The green beans will then spend time in storage, usually at the port, before being collected, roasted, packaged, and distributed either to coffee shops, grocery stores, or directly to consumers.
Every member, from farmers and pickers to exporters and roasters, plays a crucial role in ensuring there is a constant supply of coffee.
The major issues facing the supply of coffee
From port closures and labour shortages to frost outbreaks and a surge in consumer demand, the coffee supply chain has been hit by a number of issues in the last 18 months.
That’s without mentioning broader issues that have had an impact, such as the Suez Canal crisis, the Covid-19 pandemic, and Britain’s exit from the EU – all of which have affected roasters’ ability to source and roast green coffee.
Danilo Lodi has worked in the coffee industry for nearly two decades and was the first Brazilian to become a certified judge in the World Barista Championships.
He explains that a significant challenge to the supply of coffee is the amount of time it spends at origin – which is getting longer.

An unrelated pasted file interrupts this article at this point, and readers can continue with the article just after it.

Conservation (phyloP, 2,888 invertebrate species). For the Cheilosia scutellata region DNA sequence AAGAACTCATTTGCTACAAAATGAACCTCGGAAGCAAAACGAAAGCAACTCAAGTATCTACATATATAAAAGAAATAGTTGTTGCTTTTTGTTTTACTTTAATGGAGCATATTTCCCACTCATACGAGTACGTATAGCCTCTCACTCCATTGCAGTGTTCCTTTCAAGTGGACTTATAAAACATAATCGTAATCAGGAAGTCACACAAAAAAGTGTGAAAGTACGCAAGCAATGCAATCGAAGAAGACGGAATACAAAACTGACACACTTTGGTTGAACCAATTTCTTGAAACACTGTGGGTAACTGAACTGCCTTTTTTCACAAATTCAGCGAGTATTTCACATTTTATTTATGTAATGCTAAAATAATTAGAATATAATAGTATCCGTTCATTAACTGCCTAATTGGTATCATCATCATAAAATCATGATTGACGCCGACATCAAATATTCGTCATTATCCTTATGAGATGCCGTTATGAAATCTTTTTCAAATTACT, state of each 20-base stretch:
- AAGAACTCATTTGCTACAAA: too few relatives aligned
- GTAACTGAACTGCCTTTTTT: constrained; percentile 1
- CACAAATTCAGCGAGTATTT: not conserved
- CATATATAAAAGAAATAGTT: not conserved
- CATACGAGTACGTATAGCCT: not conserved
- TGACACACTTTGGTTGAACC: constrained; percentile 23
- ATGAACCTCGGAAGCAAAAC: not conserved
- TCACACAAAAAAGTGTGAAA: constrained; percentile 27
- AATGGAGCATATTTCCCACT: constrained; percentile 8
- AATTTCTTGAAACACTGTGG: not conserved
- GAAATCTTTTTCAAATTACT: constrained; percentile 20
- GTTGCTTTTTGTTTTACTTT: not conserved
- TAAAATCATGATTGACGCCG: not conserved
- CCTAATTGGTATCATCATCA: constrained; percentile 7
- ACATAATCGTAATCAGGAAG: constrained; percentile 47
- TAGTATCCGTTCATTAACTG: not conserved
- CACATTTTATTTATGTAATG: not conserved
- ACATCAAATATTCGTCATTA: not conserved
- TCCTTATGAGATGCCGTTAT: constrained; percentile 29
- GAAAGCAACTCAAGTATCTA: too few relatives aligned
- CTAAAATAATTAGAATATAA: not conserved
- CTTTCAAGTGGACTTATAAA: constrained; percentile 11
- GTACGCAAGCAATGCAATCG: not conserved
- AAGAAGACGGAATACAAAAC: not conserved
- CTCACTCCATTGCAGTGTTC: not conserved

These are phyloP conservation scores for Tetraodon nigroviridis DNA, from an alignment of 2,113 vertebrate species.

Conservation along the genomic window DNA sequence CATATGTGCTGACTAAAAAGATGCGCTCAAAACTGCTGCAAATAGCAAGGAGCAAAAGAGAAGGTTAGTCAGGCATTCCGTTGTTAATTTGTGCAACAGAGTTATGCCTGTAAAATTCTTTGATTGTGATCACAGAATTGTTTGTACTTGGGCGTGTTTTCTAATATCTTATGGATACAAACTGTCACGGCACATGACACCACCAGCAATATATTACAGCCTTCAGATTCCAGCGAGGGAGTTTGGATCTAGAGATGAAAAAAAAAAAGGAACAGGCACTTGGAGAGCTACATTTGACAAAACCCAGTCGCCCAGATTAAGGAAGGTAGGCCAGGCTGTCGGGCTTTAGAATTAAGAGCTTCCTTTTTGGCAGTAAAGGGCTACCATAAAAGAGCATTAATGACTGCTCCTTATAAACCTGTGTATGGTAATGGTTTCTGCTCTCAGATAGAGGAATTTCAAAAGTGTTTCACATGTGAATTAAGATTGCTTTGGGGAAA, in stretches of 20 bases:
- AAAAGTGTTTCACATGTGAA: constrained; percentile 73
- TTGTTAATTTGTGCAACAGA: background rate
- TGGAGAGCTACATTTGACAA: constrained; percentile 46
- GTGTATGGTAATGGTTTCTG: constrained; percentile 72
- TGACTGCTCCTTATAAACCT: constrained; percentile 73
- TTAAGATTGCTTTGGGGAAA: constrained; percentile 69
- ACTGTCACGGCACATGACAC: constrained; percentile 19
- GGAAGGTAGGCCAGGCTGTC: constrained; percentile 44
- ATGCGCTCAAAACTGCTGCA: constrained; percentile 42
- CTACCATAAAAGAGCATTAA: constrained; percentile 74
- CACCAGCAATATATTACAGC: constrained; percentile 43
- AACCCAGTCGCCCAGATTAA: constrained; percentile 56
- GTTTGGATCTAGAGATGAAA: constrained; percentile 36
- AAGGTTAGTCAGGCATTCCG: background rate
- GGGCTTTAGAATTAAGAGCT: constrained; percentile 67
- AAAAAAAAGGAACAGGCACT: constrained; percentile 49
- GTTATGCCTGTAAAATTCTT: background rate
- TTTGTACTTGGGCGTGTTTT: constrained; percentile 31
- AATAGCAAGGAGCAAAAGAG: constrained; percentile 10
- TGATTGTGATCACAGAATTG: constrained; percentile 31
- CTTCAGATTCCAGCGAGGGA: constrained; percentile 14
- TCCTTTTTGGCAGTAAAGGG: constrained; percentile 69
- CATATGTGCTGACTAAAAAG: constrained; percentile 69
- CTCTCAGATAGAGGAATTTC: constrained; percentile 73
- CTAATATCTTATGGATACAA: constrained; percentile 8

“Coffee cherries are taking longer to mature and dry,” he says. “Harvesting starts two weeks later than usual, and the drying process took a week longer than it did before.
“On average, there is a one month delay from harvesting to drying, milling and shipping. So, a lot of people are not getting their coffee on time.”
Climate change and extreme weather conditions are predominantly to blame. For example, this year droughts and frosts in Brazil, the world’s largest coffee producer, led to significant delays and have resulted in a lower yield than expected.
This, coupled with a shortage of shipping containers and higher costs for ocean freight, is expected to raise the cost of buying coffee considerably for roasters and coffee shops.
Although coffee businesses such as Starbucks said this would not affect the price of their drinks for at least the next year, the focus is on the following years, with some experts saying it could take years for supply to return to normal.
According to Danilo, disruptions of this kind tend to hit smaller roasters particularly hard. “Shipping pressures are heavily felt by smaller roasters who are unable to negotiate for shared container space, or have the financial flexibility to support increasing logistical costs,” he says.